Noninvasive intraocular pressure measurements in mice by pneumotonometry

Marcel Y. Avila, Alejandro Múnera, Arcadio Guzmán, Chi Wai Do, Zhao Wang, Richard A. Stone, Mortimer M. Civan

Research output: Journal article publicationJournal articleAcademic researchpeer-review

19 Citations (Scopus)


PURPOSE. To develop a reliable, noninvasive, continuous, and easily implemented system for measuring intraocular pressure (IOP) in mice. METHODS. Pneumotonometry was adapted for measurement of mouse IOP. Measurements were compared with those obtained with the servo-null micropipette system (SNMS) and with direct anterior chamber cannulation. Heart rate was monitored by the precordial pulse, EKG, or tail pulse in anesthetized mice. The characteristic ocular hypotensive response to mannitol was assessed as an additional validation of the method. RESULTS. Measurements of IOP obtained using pneumotonometry agreed closely with values measured by SNMS or by direct cannulation. IOP oscillations were synchronous with the heart rate, with a coherence peak between them of ∼2 Hz, equal to the pulse frequency. Hypertonic mannitol reduced IOP from 13.7 ± 0.9 mm Hg by 7.7 ± 0.7 mm Hg after 15 minutes. CONCLUSIONS. Pneumotonometry is a reliable and noninvasive method for the measurement of IOP in mice and may permit comparisons of IOP to hemodynamic factors. This system is simpler and more adaptable for glaucoma research than previously reported methodologies for measuring IOP in mice.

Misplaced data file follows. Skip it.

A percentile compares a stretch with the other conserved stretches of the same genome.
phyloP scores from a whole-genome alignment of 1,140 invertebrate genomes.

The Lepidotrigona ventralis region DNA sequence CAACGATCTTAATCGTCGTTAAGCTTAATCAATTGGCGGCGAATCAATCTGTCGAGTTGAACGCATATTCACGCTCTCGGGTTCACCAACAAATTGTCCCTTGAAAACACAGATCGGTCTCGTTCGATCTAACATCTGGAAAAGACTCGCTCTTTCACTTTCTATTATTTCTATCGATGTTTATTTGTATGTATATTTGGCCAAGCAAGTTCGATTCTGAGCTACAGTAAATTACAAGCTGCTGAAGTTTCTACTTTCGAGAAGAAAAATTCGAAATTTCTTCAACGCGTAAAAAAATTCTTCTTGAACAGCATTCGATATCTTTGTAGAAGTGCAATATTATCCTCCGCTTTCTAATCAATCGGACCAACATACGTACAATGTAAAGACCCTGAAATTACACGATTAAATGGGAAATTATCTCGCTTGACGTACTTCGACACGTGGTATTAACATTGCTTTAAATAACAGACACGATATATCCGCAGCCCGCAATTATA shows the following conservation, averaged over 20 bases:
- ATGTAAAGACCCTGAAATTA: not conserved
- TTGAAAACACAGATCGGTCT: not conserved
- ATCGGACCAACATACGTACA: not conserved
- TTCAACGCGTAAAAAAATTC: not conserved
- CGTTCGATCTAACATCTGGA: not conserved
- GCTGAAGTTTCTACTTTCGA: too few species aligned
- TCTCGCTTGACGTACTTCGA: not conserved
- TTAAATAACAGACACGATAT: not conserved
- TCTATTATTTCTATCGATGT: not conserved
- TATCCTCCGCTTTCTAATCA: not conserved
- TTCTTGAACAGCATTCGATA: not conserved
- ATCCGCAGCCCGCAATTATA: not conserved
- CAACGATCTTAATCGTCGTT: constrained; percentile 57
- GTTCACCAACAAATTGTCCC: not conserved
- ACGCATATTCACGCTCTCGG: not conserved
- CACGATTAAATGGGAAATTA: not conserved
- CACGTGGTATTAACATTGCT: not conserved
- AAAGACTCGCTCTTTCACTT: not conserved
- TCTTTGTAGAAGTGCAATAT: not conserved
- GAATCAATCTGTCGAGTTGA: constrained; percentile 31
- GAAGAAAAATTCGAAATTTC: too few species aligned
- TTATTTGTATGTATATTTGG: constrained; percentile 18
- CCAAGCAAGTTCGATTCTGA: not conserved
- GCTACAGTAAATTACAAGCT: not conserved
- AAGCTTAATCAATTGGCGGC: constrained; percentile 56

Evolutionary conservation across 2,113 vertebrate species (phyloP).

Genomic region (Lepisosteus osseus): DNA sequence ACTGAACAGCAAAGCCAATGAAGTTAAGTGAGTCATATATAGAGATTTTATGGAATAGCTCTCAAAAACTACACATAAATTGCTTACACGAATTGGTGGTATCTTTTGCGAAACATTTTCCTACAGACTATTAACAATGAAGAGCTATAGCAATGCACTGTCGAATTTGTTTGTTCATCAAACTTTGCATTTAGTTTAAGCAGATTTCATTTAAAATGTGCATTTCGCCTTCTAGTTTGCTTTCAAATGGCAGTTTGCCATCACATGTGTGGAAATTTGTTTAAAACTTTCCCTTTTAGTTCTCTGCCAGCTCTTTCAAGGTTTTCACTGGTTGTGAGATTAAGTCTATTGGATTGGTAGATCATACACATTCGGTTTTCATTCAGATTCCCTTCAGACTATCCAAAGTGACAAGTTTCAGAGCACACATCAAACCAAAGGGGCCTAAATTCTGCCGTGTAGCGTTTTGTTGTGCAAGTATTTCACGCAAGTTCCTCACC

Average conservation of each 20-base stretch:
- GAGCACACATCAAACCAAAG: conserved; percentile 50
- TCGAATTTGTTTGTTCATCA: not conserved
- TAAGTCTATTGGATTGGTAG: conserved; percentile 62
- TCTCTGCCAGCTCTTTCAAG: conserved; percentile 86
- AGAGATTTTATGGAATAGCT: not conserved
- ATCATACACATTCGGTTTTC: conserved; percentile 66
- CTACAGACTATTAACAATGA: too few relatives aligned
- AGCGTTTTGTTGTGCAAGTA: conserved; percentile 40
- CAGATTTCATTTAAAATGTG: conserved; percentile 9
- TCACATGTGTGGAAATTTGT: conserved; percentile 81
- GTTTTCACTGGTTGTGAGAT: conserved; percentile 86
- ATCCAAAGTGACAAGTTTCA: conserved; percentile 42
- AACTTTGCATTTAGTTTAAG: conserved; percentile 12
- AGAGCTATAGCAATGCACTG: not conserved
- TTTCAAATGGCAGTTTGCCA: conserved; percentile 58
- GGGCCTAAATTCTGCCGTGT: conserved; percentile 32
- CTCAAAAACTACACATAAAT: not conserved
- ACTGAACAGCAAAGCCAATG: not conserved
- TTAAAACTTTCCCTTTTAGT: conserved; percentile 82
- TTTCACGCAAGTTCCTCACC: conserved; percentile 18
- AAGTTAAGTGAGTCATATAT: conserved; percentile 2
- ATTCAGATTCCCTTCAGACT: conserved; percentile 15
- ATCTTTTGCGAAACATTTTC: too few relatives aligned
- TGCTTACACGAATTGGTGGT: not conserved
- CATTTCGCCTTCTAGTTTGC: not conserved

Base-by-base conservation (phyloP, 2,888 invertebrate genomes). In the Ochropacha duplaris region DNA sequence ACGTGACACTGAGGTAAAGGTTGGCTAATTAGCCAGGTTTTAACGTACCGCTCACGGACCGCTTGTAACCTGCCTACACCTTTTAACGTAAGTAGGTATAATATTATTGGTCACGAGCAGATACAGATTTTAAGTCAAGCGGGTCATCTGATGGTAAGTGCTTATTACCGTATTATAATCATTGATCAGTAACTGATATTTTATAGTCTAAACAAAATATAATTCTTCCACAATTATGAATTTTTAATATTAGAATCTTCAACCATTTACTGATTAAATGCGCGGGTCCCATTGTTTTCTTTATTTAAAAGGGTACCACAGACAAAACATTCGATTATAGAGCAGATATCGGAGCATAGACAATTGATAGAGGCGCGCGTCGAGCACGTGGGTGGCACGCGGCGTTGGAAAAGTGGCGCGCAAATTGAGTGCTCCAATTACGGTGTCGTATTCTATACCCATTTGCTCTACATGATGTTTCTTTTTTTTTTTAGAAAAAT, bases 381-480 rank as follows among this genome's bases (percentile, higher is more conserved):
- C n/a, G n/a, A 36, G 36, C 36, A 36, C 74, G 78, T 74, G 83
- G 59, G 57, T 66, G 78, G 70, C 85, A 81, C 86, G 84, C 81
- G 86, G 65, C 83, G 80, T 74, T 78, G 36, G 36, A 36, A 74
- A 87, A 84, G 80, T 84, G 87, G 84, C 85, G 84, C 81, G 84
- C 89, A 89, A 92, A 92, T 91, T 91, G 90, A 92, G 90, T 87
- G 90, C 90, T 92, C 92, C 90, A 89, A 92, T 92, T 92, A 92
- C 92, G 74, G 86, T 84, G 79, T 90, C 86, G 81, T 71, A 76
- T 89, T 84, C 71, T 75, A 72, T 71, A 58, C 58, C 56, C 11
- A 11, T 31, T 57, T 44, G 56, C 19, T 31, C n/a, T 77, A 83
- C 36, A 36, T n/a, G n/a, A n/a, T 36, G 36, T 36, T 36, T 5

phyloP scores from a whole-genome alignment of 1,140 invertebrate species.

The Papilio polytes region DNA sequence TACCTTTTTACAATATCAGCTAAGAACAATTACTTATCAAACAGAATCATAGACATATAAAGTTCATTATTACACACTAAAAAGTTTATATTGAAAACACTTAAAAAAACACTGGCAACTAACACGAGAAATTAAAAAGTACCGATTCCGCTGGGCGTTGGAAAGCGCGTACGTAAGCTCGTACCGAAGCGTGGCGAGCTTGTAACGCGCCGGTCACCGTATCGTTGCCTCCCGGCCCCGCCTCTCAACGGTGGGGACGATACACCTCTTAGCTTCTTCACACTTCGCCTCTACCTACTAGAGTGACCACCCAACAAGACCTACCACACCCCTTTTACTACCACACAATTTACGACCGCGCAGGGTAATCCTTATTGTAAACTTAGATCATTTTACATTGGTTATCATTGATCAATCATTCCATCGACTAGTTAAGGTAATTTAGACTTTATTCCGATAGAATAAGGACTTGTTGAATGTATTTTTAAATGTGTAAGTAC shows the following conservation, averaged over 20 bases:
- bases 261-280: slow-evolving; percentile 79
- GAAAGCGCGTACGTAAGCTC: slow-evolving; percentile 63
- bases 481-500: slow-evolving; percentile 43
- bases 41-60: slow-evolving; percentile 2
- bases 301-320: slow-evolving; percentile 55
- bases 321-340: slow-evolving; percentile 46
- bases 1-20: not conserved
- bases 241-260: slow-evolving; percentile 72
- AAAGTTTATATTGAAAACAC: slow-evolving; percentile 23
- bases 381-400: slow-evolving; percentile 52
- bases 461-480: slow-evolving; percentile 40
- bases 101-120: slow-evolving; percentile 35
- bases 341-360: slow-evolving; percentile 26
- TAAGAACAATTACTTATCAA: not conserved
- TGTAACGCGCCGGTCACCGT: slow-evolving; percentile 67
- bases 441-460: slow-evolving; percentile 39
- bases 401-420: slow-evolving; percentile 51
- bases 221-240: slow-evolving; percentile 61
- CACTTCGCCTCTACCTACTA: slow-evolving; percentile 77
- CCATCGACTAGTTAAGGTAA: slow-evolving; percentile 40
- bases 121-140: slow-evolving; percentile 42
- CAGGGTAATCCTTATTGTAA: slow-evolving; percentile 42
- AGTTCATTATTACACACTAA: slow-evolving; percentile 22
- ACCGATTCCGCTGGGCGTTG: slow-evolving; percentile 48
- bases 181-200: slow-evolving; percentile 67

Original languageEnglish
Pages (from-to)3274-3280
Number of pages7
JournalInvestigative Ophthalmology and Visual Science
Issue number9
Publication statusPublished - 1 Sept 2005
Externally publishedYes

ASJC Scopus subject areas

  • Ophthalmology
  • Sensory Systems
  • Cellular and Molecular Neuroscience


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